• Russia’s assault towards the town of Bakhmut in eastern Ukraine has been its most successful axis in the Donbas region in the past month, the UK Ministry of Defence has said in its latest intelligence update. Despite this, it had only gained 10km in that time, while elsewhere in Donbas it had gained only 3km over 30 days – “almost certainly significantly less than planned”.

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That’s it for the Ukraine live blog for today. Thanks for following along. I’ll be back tomorrow, see you then.

Dan Sabbagh

Dan Sabbagh

A Russian airbase deep behind the frontline in Crimea was damaged by several large explosions on Tuesday afternoon, killing at least one person, although it was not immediately clear whether it had been targeted by a long range Ukrainian missile strike.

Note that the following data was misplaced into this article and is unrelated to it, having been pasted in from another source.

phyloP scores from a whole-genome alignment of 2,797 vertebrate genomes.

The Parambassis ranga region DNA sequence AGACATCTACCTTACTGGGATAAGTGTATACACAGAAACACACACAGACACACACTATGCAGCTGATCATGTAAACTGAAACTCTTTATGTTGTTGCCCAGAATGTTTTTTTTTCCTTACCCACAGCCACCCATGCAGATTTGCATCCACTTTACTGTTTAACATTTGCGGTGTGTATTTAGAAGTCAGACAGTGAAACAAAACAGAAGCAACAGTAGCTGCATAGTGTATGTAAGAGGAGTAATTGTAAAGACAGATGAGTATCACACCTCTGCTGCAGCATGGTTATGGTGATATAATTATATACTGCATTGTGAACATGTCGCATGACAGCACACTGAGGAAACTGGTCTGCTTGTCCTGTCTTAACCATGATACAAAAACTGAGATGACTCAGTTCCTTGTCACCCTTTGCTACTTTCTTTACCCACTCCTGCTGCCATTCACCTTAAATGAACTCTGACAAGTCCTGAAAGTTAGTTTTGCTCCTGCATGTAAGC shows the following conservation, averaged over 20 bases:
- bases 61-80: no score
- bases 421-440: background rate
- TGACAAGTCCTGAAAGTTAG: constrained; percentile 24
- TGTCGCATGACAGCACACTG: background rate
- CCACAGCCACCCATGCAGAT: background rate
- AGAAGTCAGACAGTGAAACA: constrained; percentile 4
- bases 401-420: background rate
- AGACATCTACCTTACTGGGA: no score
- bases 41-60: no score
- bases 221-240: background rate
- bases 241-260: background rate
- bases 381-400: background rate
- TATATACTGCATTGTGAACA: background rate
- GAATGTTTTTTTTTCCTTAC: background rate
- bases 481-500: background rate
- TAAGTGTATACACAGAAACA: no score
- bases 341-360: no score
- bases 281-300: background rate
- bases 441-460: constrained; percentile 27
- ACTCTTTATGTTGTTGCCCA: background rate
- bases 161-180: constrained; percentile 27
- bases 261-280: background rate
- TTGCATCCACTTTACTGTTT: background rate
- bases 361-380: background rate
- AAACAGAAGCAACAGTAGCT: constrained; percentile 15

Multiple social media videos showed explosions and clouds emerging from the Saky military base in Novofedorivka on the western coast of Crimea, prompting questions about how a location more than 100 miles from the frontline could have been attacked. Later a senior Ukrainian official appeared to claim responsibility, without giving details.

Russia’s defence ministry told the RIA Novosti news agency that the explosions took place at about 3.20pm local time, and that “several aviation munitions detonated” in a storage area. It said it was trying to discern the cause of the incident.

The head of Ukraine’s state nuclear power firm warned of the “very high” risks of shelling at the Zaporizhzhia nuclear power plant in the Russian-occupied south and said it was vital Kyiv regains control over the facility in time for winter.

Energoatom’s chief, Petro Kotin, told Reuters in an interview that last week’s Russian shelling had damaged three lines that connect the Zaporizhzhia plant to the Ukrainian grid and that Russia wanted to connect the facility to its grid.

Ukraine and Russia have accused each other of shelling the site of the vast nuclear power station – Europe’s biggest – that lies in Russian-controlled territory, in recent days.

Some of the shelling landed near storage facilities for spent fuel, an area that has 174 containers of highly radioactive material, Kotin said, warning of the dangers of them being hit.